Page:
Are New York City ATMs really as gross as you think they are?

(AP Photo/Gene J. Puskar, File)

Scientists are getting a look at the dirty details of what is left behind at ATM machines in New York.

Researchers took samples from dozens of ATMS throughout Manhattan, Queens and Brooklyn.

They found most of the microbes on the machines came from human skin and food.

The most common sources of microbes on ATMs were household surfaces such as televisions, restrooms, kitchens and pillows.

The researchers from the American Society for Microbiology said this suggests most people carry around their leftovers on their fingers. Researchers found microbes from chicken on some neighborhood ATMs, probably leftovers from a meal transferred from someone's hands to a keypad.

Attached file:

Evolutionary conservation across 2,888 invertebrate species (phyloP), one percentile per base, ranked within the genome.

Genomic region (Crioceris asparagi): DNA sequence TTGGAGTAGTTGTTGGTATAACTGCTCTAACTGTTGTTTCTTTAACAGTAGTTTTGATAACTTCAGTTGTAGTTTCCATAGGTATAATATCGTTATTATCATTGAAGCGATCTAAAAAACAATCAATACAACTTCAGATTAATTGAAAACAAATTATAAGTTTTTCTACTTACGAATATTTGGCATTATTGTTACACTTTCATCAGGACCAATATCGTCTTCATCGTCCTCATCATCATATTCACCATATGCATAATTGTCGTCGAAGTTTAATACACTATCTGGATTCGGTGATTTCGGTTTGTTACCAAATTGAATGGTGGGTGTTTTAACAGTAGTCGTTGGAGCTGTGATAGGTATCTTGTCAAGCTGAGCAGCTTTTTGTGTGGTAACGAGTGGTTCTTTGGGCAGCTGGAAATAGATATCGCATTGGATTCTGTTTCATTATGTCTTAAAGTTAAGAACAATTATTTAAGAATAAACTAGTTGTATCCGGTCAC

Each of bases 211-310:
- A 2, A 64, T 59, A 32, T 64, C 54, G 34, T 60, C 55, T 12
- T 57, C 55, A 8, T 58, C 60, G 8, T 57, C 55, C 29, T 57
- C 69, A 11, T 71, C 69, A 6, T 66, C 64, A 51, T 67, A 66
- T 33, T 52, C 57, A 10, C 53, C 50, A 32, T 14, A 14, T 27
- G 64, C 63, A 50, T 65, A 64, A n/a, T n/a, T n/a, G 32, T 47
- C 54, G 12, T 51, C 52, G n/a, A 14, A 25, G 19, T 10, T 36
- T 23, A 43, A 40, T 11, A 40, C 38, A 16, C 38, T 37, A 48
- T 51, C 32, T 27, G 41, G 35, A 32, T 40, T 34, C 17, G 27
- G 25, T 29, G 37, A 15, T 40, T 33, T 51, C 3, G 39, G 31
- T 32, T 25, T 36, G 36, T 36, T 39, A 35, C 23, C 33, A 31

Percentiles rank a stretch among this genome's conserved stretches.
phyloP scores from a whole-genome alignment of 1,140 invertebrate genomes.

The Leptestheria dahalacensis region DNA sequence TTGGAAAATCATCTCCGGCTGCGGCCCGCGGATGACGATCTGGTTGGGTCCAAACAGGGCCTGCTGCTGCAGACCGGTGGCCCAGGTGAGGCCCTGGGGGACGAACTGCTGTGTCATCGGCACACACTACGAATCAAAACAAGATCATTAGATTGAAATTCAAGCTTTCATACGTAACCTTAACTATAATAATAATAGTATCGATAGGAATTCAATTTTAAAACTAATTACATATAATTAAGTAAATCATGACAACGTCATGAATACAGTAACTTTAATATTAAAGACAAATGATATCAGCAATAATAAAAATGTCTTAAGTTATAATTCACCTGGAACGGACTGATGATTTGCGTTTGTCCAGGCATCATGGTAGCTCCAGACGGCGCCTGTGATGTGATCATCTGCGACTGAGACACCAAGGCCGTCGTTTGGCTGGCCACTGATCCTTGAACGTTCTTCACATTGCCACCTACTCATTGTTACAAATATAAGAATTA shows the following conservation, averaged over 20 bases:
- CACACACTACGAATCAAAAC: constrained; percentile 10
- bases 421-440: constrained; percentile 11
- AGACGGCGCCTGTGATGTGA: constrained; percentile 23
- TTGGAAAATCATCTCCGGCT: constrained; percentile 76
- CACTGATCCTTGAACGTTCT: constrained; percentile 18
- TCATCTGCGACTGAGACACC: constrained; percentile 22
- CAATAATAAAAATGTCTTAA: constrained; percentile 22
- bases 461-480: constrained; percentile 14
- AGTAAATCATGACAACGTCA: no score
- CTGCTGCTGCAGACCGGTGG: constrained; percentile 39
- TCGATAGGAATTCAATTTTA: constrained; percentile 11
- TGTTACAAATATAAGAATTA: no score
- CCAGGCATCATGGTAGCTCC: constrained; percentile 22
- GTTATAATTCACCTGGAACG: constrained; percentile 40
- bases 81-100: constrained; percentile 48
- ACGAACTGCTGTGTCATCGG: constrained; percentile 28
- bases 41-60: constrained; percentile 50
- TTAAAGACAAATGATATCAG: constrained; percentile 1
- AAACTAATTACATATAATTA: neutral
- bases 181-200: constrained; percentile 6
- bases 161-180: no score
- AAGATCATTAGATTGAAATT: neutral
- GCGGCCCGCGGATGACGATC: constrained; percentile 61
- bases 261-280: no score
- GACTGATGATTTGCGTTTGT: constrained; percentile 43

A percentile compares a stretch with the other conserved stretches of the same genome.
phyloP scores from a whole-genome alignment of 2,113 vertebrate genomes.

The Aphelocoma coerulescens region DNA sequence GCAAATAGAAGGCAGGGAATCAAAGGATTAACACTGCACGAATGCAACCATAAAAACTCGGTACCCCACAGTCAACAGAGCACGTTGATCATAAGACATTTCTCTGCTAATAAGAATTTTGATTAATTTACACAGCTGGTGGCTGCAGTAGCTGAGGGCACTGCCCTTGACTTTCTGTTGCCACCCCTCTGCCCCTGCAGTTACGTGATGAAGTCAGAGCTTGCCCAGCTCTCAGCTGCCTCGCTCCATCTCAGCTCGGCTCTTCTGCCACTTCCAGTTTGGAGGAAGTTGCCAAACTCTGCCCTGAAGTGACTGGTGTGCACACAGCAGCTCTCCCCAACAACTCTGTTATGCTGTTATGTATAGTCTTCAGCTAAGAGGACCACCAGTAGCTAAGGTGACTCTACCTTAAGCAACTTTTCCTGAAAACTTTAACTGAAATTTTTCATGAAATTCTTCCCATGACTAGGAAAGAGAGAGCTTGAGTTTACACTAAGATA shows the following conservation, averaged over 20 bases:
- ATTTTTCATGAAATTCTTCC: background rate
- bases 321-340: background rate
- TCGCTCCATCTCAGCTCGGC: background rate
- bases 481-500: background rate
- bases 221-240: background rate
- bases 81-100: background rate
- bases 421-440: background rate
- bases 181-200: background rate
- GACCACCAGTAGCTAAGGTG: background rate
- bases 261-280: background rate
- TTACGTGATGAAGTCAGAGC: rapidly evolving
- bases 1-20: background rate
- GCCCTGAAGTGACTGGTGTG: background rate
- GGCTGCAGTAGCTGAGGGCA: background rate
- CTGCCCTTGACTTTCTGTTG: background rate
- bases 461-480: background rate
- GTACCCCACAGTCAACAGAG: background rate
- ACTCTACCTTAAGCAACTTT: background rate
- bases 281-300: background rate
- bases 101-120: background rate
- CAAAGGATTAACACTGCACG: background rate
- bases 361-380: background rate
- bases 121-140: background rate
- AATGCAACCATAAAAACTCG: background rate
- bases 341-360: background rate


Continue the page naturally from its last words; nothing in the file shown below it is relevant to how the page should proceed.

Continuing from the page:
They also found there wasn't a difference in bacteria based on here the ATM was located.

Investigators took swabs of keypads in June and July 2014. The study said that each ATM keypad in New York City is most likely used by hundreds of people daily.

The work was partially funded by a New York University Grand Challenge project called "Microbes, Sewage, Health and Disease: Mapping the New York City Metagenome."
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